Using biophysical science to investigate how ecosystems work, are connected and how they respond to change; and providing an evidence-base for effective ecosystem based management (EBM)
Programme leader: Conrad Pilditch, University of Waikato
Our biophysical science underpins the EBM knowledge and tools that Sustainable Seas is developing. Our main themes are ecosystem ‘connectivity’ and ‘tipping points’.
‘Connectivity’ has many aspects but essentially involves how organisms and materials in a marine ecosystem are interlinked. Our research extends from coastal waters to deep offshore canyons, where land-derived material may support bottom-dwelling communities and high productivity on the seabed.
‘Tipping points’, where ecosystems go into rapid decline, are things to be avoided, but not enough is known about the exact conditions and interactions involved to be certain we can prevent them from happening. We are investigating ‘stressing’ factors that are likely to contribute to tipping points in estuary and nearshore rocky reef systems to determine their critical thresholds. These ecosystems can be greatly affected by a wide range of marine and land-derived stressors, such as excessive nutrient and sediment runoff.
Species diversity is a key feature of coastal communities that underpins many ecological functions, but is difficult and time-consuming to gauge over large areas. We are using recently developed genetic barcoding techniques to develop tools that can identify species from environmental DNA found in water samples. This is hoped to be a much more practical and cost-effective than directly sampling each species one-by-one.
Forensic food webs
We are tracing the fate of water and sediments from land through coastal food webs, evaluating connections between coastal and deep sea habitats, and identifying the effects of key coastal developments (for example, aquaculture) on food web connectivity.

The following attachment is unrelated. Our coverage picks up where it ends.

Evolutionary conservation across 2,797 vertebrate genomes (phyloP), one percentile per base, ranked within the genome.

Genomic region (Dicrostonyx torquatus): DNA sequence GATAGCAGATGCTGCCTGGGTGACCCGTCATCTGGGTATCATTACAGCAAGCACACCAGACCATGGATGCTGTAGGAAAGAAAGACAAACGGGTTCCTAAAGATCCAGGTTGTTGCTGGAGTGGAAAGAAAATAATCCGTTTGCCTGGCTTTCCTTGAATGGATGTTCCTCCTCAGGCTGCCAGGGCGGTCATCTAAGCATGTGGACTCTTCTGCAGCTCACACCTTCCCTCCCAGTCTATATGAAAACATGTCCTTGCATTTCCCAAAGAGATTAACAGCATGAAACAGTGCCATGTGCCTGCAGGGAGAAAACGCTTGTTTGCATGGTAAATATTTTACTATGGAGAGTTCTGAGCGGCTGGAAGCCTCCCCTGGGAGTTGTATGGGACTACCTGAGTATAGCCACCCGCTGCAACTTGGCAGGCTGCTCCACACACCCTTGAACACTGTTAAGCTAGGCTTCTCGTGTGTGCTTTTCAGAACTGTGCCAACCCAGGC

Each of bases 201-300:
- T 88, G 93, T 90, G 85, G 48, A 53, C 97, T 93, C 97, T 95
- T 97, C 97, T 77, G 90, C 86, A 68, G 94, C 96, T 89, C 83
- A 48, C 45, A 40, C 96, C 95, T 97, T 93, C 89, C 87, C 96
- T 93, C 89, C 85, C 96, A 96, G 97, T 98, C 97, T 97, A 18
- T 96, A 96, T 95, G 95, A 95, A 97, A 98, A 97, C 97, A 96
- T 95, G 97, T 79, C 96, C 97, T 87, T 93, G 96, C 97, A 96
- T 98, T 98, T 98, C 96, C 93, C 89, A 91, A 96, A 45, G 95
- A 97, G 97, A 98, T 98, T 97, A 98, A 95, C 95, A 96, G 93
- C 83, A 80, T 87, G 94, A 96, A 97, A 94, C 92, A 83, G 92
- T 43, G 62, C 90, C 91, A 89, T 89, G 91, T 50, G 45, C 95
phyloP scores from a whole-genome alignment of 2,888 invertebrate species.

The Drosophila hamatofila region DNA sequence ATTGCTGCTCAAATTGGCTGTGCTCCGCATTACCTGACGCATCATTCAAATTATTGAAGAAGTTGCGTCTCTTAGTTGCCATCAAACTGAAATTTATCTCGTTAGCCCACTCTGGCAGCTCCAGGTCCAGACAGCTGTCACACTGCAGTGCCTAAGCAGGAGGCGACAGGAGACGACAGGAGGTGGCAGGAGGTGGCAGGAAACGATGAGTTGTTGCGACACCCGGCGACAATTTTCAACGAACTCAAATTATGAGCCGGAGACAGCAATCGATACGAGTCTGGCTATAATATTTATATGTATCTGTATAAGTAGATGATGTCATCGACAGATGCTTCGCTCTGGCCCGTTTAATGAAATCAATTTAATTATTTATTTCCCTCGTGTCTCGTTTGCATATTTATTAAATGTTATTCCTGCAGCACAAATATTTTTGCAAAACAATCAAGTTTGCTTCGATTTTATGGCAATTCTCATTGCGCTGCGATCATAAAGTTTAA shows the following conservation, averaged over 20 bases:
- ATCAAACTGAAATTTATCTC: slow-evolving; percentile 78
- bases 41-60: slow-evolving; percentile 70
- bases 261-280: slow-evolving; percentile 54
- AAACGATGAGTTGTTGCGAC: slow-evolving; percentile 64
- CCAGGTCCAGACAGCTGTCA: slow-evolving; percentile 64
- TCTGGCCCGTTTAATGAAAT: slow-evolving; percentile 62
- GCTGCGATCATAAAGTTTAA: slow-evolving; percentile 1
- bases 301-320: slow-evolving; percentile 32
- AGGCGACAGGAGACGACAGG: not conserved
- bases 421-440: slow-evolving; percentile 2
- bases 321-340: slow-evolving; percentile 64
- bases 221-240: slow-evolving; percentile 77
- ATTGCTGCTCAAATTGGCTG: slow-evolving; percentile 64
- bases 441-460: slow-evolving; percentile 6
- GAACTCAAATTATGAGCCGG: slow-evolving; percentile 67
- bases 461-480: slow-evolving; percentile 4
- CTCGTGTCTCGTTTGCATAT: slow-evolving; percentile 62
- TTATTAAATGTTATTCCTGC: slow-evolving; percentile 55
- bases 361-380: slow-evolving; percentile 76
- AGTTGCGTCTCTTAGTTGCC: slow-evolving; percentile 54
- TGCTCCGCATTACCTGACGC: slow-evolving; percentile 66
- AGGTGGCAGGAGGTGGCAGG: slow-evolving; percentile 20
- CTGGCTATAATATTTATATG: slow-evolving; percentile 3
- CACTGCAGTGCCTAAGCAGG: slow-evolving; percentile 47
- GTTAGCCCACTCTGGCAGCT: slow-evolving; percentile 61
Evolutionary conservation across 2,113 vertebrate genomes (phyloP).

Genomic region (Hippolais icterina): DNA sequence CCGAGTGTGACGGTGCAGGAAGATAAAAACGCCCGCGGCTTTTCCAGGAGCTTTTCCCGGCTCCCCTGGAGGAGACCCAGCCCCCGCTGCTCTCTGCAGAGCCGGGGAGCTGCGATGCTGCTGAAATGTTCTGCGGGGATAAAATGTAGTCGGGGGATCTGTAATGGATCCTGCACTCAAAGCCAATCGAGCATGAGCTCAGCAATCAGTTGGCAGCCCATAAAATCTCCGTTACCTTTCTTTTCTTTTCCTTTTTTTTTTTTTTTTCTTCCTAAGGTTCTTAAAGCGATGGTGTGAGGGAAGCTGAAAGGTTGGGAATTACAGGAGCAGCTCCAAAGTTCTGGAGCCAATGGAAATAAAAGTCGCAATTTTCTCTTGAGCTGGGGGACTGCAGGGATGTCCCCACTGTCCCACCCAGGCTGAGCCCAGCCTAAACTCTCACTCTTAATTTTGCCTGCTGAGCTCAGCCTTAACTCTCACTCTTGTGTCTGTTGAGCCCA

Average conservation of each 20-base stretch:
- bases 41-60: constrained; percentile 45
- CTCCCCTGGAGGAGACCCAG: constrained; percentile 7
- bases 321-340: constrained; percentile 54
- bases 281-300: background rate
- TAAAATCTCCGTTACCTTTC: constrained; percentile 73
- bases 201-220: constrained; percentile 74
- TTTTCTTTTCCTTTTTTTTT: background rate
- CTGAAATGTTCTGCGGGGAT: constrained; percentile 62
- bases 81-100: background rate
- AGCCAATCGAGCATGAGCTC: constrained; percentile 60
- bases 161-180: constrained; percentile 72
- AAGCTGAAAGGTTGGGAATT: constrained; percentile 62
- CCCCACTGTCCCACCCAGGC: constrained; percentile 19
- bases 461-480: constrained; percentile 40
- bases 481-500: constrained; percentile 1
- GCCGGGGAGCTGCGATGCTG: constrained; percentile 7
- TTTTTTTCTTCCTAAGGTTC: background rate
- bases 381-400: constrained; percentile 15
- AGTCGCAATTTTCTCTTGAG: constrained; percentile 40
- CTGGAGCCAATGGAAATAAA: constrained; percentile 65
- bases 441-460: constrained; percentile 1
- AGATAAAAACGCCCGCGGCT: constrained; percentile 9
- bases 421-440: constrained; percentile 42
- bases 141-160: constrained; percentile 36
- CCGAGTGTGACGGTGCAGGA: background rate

What causes tipping points?
Tipping points are a rapid transformation that happens when an ecosystem loses its capacity to cope with change. To understand how they manifest in New Zealand waters, we are doing the first national marine experiment in estuaries, harbours and rocky reefs, to identify tipping points, risks and how systems respond to change.
Investigating the 'footprint' of materials that flow into the oceans
We are defining the footprint of materials that stress marine ecosystems, such as contaminants, nutrients and sediment. We are using the latest in marine observational technology to collect data – including drifters and ocean gliders – and building better mathematical models to understand water flows within the region.
Submarine canyons: how important are they for connecting coastal and deep-sea ecosystems? (innovation fund)
Comparing submarine canyons’ productivity and role in transport of organic materials
New Zealand’s deep submarine canyons vary in shape, physical characteristics and ecological productivity. To investigate what is behind this difference in productivity, we are using forensic chemistry to track the chemical ‘signatures’ of land- and coastal-derived plant material in the canyon’s sediment and food webs.